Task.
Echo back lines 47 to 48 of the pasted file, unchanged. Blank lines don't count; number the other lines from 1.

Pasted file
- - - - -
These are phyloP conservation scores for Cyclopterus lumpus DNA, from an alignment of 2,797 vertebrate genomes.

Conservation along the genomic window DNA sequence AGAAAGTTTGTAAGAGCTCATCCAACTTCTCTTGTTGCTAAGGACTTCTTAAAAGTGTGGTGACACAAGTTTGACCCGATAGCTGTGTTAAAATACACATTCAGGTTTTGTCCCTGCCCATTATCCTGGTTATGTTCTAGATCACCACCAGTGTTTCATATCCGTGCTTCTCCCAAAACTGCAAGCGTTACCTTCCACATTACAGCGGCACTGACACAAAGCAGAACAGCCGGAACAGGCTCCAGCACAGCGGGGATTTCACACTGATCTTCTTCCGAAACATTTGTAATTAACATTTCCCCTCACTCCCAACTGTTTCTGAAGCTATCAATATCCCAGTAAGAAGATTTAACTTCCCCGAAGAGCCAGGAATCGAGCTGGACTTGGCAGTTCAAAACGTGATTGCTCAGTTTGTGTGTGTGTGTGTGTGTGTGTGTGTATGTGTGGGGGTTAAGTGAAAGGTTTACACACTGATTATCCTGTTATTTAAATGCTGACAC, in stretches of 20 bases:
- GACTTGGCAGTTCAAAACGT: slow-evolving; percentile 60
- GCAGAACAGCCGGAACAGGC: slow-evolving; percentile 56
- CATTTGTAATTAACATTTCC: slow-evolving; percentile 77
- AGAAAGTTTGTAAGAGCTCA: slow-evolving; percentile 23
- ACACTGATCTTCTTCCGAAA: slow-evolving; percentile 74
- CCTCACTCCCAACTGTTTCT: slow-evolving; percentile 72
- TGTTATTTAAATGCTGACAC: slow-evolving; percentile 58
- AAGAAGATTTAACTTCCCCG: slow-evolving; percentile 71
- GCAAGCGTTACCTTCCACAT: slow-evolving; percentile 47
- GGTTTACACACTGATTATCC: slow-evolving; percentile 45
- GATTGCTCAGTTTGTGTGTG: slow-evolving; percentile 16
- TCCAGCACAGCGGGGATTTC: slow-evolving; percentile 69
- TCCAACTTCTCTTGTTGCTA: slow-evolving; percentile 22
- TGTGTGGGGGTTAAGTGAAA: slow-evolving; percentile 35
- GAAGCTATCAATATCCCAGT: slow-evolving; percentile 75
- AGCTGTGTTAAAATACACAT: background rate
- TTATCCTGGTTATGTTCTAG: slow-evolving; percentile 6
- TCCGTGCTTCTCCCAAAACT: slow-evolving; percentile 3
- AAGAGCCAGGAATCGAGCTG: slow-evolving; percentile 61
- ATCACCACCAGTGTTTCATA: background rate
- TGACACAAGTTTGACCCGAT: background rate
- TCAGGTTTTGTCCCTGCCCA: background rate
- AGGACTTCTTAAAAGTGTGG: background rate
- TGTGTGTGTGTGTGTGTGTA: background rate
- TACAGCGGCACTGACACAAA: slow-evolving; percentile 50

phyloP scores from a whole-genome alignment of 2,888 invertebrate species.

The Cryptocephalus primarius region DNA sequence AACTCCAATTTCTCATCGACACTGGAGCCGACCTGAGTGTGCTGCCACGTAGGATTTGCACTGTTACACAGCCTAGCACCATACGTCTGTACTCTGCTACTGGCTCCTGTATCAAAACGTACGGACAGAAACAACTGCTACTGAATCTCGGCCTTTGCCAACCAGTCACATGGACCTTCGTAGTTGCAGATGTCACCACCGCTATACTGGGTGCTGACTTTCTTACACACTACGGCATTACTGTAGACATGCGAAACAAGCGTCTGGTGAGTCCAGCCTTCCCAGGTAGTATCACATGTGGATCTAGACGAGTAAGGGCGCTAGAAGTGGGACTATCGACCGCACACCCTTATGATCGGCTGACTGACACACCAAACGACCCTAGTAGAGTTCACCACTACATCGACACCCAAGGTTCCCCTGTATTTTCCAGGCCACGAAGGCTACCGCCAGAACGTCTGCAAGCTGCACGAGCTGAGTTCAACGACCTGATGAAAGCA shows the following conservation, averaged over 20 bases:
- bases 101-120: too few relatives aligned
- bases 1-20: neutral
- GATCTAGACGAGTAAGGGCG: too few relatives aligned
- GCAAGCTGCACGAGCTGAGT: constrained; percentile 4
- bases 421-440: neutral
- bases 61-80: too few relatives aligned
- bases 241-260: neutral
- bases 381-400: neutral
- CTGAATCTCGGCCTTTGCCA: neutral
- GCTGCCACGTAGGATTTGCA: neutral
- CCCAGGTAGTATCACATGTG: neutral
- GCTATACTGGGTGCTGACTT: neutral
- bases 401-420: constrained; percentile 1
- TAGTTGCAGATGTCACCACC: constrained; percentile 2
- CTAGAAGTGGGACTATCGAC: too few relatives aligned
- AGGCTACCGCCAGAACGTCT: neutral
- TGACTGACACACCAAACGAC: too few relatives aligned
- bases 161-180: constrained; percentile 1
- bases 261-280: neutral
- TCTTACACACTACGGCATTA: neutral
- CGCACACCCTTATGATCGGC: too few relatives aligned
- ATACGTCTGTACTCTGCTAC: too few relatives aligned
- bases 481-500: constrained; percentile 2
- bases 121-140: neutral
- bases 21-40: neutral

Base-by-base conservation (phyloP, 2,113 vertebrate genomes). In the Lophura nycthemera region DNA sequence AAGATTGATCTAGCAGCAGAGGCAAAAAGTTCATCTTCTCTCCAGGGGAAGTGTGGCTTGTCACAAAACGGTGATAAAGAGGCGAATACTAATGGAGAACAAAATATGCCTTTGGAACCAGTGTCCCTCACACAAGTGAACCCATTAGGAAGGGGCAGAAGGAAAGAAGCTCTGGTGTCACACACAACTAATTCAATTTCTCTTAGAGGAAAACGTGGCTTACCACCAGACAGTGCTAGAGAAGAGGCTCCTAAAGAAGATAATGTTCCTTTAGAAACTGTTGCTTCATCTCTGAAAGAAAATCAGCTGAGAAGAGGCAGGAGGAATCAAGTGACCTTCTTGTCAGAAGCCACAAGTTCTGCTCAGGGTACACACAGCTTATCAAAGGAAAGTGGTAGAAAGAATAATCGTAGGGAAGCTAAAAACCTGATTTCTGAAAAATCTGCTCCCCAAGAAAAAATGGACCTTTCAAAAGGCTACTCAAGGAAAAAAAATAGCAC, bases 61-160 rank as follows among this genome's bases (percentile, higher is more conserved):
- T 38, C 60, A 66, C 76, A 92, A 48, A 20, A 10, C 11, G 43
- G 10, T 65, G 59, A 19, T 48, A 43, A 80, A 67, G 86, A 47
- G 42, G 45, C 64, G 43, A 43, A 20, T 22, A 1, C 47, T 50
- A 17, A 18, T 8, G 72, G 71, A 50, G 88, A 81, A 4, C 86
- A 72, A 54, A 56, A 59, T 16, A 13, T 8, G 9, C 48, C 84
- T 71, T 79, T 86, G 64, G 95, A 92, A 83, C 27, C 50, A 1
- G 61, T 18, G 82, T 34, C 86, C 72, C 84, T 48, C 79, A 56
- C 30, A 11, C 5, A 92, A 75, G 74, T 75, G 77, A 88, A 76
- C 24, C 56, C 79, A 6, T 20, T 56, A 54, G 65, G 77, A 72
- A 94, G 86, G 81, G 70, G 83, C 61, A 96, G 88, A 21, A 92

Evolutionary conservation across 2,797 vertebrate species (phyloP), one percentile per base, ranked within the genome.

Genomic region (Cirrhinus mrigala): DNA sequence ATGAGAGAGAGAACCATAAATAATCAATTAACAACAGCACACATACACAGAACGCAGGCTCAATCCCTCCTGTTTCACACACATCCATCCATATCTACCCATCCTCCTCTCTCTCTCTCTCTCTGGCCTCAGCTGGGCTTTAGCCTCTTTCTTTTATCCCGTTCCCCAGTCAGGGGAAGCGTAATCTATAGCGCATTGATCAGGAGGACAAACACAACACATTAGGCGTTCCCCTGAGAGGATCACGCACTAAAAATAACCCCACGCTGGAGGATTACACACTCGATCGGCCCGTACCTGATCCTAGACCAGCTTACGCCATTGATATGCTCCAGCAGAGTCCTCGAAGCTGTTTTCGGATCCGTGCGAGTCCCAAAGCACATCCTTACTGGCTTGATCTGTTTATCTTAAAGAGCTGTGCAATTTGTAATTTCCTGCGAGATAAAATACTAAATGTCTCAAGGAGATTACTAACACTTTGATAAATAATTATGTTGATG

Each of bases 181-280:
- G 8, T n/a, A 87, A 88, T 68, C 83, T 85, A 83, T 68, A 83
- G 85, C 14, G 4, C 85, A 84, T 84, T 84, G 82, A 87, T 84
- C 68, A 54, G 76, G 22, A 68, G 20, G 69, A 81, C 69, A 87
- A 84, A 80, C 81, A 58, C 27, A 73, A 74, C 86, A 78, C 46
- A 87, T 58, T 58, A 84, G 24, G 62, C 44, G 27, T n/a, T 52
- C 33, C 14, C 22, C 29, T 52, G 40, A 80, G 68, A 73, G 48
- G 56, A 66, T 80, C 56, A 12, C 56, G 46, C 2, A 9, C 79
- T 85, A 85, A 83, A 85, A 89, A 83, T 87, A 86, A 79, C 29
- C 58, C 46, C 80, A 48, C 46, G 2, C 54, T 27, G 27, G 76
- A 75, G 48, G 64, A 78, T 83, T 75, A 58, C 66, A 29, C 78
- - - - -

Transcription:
- bases 161-180: constrained; percentile 1
- bases 261-280: neutral